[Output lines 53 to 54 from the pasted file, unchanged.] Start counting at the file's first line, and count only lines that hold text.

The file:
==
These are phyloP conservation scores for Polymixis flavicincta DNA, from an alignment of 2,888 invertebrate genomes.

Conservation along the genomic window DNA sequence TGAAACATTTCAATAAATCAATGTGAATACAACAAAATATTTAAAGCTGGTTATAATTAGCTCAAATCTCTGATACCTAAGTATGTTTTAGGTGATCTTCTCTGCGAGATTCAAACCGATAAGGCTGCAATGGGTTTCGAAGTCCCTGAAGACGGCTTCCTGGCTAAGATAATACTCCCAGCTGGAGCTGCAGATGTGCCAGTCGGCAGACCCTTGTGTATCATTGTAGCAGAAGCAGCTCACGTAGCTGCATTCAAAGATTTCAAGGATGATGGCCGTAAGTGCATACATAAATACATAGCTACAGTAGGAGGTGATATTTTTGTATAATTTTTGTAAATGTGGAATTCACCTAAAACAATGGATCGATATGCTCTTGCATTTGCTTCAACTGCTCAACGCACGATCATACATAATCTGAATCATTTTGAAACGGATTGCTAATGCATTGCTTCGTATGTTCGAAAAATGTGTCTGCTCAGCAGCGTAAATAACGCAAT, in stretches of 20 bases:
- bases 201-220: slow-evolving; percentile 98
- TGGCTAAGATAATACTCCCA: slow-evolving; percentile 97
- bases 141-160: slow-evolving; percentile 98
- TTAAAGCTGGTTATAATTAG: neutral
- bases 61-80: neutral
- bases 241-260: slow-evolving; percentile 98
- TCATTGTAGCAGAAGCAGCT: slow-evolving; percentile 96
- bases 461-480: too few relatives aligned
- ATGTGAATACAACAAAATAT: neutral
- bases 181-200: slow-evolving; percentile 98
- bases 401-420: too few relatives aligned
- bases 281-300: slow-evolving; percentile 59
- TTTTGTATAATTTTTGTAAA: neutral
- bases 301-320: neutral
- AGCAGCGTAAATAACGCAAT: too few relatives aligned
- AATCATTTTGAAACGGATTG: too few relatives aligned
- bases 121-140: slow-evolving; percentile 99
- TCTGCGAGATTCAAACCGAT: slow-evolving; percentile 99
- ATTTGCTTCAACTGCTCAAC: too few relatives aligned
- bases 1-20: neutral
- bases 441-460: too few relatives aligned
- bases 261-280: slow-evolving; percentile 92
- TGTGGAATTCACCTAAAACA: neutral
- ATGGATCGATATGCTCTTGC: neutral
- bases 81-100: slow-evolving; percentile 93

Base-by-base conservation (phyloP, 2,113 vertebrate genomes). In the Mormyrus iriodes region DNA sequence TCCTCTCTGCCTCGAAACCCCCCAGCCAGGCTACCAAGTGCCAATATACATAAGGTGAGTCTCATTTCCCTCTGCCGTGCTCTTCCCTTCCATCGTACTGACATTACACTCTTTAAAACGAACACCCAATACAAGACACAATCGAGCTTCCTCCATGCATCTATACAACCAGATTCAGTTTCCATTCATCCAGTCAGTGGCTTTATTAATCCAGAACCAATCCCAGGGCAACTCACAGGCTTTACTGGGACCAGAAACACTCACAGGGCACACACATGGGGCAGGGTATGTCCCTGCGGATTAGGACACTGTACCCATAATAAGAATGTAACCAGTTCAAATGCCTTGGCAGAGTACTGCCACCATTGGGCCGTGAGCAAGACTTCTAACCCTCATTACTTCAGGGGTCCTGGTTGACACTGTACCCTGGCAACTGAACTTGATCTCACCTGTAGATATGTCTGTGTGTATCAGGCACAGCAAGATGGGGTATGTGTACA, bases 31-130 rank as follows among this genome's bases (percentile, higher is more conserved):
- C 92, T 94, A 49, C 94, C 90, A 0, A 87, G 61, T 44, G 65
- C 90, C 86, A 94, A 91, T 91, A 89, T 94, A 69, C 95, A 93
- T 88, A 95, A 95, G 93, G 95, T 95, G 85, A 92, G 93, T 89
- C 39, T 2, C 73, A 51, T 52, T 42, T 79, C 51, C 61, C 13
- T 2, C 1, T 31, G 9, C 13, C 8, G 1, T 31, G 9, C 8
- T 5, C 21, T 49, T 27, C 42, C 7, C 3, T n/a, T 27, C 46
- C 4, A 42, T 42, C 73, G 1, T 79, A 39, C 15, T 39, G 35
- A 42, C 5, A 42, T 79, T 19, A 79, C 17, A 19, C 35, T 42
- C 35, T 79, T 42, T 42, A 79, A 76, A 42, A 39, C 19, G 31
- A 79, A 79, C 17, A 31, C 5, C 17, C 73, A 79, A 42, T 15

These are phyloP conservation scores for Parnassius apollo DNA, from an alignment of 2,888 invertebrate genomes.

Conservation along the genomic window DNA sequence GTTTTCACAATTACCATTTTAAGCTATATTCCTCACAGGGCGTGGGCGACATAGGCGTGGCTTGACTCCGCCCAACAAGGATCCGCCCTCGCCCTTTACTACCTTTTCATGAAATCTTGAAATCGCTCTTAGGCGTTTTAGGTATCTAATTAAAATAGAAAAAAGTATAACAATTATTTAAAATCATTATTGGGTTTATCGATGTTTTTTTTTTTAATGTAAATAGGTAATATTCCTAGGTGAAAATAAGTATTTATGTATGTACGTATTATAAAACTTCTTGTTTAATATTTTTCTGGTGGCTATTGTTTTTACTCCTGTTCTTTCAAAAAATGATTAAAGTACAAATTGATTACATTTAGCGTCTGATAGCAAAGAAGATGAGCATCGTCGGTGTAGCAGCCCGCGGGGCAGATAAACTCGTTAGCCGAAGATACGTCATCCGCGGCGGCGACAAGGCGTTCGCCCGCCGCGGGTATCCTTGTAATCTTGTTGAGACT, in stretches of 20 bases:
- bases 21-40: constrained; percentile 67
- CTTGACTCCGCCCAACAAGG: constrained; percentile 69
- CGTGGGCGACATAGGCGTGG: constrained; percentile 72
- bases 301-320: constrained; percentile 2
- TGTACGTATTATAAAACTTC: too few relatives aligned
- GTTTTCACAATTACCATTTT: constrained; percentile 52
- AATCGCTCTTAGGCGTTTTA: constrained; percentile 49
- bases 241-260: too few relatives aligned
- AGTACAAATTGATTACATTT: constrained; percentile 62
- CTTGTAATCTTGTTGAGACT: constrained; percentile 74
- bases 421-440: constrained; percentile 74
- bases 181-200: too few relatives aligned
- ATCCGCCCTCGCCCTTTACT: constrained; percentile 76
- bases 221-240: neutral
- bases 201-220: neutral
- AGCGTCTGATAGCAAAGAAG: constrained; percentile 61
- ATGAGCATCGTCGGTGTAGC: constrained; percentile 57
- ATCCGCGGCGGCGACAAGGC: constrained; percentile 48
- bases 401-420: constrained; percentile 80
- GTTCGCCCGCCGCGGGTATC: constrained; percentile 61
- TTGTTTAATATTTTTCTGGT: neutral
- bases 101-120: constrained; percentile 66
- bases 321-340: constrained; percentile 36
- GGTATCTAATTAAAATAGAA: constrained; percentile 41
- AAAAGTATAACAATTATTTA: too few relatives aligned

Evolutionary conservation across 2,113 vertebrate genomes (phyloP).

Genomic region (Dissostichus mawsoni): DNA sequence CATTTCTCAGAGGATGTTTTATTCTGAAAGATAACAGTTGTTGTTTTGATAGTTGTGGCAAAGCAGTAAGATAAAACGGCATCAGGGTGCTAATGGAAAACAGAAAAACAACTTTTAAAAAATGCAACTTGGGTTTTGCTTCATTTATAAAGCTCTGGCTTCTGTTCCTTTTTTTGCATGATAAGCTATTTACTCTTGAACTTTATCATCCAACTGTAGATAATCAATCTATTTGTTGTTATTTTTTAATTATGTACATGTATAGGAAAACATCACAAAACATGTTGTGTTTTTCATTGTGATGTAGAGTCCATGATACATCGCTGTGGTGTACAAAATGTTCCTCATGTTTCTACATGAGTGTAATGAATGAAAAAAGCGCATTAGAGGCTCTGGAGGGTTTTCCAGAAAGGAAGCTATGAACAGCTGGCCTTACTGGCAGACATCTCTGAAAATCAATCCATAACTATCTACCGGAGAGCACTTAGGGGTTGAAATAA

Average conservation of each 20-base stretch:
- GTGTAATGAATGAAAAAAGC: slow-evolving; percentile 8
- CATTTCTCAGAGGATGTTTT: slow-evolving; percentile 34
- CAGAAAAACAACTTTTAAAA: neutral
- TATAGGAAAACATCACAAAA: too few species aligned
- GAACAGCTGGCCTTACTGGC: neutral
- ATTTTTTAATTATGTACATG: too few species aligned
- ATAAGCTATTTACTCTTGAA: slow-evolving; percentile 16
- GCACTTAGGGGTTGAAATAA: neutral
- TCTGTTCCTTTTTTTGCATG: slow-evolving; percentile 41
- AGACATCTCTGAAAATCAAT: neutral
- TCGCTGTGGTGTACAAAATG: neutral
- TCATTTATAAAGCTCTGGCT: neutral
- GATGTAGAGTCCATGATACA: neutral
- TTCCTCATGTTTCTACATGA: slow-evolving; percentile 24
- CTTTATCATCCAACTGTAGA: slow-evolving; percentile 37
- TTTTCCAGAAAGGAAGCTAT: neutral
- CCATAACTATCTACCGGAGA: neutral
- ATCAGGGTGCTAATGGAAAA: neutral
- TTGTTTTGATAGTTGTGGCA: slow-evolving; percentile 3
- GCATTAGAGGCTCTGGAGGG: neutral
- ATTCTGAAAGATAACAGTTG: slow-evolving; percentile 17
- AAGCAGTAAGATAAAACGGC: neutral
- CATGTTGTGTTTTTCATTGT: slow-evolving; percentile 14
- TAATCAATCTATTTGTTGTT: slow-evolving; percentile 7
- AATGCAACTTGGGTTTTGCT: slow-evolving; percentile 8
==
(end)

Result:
- ATCCGCCCTCGCCCTTTACT: constrained; percentile 76
- bases 221-240: neutral